Weighing risk factor of sports

At what point do athletics become too dangerous?


Olivia Dorshorst

Freshman Tyler Bielfeldt works in the athletic training room with Coach Gina Garro.

Sports can provide many things to athletes. Athletics are an opportunity to socialize and build friendships. They provide a way to stay healthy and active and teach valuable life lessons that are applicable in and out of a game. However, sports also can bring risk to every athlete.

“You can get injured in every sport,” said sophomore Jack Streck. “Just by being active you put your body at risk. Even in low impact sports you can still pull a muscle or something like that.”

Although all sports entail some level of risk, some provide unnecessary danger to the athletes involved. Competition and drive to succeed are main causes for sports such as cheer, where stunts are involved.

“I do think [cheer] does some stunts that are…dangerous,” said sophomore Katie Klein. “Especially in competitions because the higher the difficulty, the more points you can get which leads to a higher score and winning.”

An increase in risk and lack of preparation leads to injuries within sports which can be avoided.

“I am a base, so it’s my job to get the flyer up in the air, keep her in the air, and to also keep her safe,” said Klein. “My stunt group was doing a stunt, and all of a sudden I just saw the flyer coming down fast. I knew it was my job to not let her hit the ground, so as she was coming down, I caught her, but I ended up hitting the back of my head on the floor pretty hard [since] she was high up.”

Athletes can worsen their injuries when they fail to address the possibility of an injury due to pressure to support their team.

“I didn’t think of getting a concussion was a possibility,” said Klein. “I kept practicing, which worsened it, because I didn’t want to let my team down knowing we had a pep rally coming up.”

In most aspects, coaches, trainers and athletes work to avoid injuries. For example, coaches and athletes work to avoid injuries through stretching and warm ups. Athletic trainers also offer advice and help for student athletes to avoid injuries and stay healthy.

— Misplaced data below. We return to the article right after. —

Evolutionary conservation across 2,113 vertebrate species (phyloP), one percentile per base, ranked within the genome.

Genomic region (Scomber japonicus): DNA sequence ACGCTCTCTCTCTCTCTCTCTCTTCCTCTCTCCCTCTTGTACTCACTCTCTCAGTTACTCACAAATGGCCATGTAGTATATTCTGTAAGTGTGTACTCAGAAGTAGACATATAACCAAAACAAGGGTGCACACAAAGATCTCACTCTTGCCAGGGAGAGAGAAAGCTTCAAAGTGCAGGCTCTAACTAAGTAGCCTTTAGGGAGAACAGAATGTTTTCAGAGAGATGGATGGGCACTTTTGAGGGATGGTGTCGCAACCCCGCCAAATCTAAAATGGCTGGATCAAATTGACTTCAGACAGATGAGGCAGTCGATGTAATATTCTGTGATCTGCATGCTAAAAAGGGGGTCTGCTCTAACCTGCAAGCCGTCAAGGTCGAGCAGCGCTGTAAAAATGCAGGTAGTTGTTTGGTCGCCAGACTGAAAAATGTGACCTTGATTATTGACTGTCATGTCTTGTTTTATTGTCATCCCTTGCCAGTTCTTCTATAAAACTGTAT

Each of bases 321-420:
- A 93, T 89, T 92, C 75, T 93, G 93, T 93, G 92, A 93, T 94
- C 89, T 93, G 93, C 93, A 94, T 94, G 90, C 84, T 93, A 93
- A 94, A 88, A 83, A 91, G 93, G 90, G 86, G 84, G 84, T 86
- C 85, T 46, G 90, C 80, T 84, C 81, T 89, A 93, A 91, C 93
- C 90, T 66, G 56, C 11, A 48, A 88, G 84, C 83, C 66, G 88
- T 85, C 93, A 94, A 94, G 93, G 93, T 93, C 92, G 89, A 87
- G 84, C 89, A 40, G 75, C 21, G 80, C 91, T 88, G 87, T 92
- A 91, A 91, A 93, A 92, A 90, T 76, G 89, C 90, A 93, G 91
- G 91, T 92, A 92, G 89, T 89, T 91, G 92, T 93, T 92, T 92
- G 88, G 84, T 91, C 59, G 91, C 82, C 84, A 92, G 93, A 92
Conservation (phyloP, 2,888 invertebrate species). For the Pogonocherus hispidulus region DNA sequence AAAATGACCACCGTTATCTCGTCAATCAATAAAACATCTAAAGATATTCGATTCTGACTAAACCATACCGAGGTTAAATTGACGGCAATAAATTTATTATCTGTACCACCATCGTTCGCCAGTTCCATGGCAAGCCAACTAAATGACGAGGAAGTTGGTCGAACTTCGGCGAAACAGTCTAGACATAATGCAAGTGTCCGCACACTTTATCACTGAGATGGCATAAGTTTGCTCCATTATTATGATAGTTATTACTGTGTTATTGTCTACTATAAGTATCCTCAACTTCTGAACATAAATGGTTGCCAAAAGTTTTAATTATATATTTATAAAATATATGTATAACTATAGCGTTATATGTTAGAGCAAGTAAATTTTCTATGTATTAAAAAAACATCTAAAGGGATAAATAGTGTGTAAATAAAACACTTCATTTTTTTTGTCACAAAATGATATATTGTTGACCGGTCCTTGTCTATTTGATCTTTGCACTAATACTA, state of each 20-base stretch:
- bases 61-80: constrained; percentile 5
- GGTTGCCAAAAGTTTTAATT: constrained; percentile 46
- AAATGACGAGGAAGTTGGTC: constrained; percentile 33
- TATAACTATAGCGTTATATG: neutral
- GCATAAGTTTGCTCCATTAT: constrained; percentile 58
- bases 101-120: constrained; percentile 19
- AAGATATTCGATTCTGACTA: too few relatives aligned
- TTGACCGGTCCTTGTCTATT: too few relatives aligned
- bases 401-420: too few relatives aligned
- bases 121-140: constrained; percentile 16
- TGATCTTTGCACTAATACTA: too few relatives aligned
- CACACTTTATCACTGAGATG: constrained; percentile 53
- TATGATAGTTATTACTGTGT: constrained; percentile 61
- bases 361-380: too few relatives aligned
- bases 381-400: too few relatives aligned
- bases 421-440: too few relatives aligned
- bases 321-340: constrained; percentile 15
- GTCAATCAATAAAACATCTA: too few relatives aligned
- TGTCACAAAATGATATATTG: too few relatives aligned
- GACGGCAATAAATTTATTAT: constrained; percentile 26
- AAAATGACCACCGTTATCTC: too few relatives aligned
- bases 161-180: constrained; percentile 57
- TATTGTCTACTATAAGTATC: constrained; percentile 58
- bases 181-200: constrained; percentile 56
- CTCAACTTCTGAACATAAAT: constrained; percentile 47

“Nutrition is key to avoiding injury,” said athletic trainer Mary Polley. “Another way to prevent injuries is a long good warm up. We also have pre-hab, as opposed to rehab. Gina [Garro] is here during lunch periods so athletes can finish before their practice.”

Although faculty and coaches work to keep students safe, some unsafe practices continue in sports. A major one is weight loss for wrestling.

“In wrestling people work to lose weight to wrestle in a certain weight class,” said Streck.

The decision to lose weight is on the athletes, not one the coaches, however.

“I was going to wrestle at a certain weight class for varsity sectionals, but then someone else in that weight class got the spot,” said Streck. “I made the decision that I wanted to try and drop my weight down to the lower weight class that was 195. I was in the 220 weight class previously.  At the time, I [weighed] about 209.5 so I had a great amount of weight to lose, but I was full from lunch and had a lot of water that day, so I had a lot of weight that I could quickly and easily shed. [My coaches] told me that I didn’t have to [go through with it], but I persisted and they let me.  I dropped almost all of the weight [through sweating] and got rid of a lot of the water weight, and when I went to weigh-ins I was only 0.5 pounds off of 197 to get into the weight class, because we had 2 pounds of leeway that day.”

The coach works with the athletes to lose weight, but always ensure their safety as their first priority.

“My coach was aware that I was doing this because I had told him that I really wanted to get down to this new weight class,” said Streck. “My coach kept me safe by [noticing if] I was overdoing it and didn’t seem well when weigh-ins began. Then, even if I made the weight, he wouldn’t let me wrestle.”

Although this practice is dangerous, it is the athlete’s choice rather than that of the coach. Athletes must decide for themselves how to stay safe or put themselves at risk, and what they are willing to risk for the sake of their sport.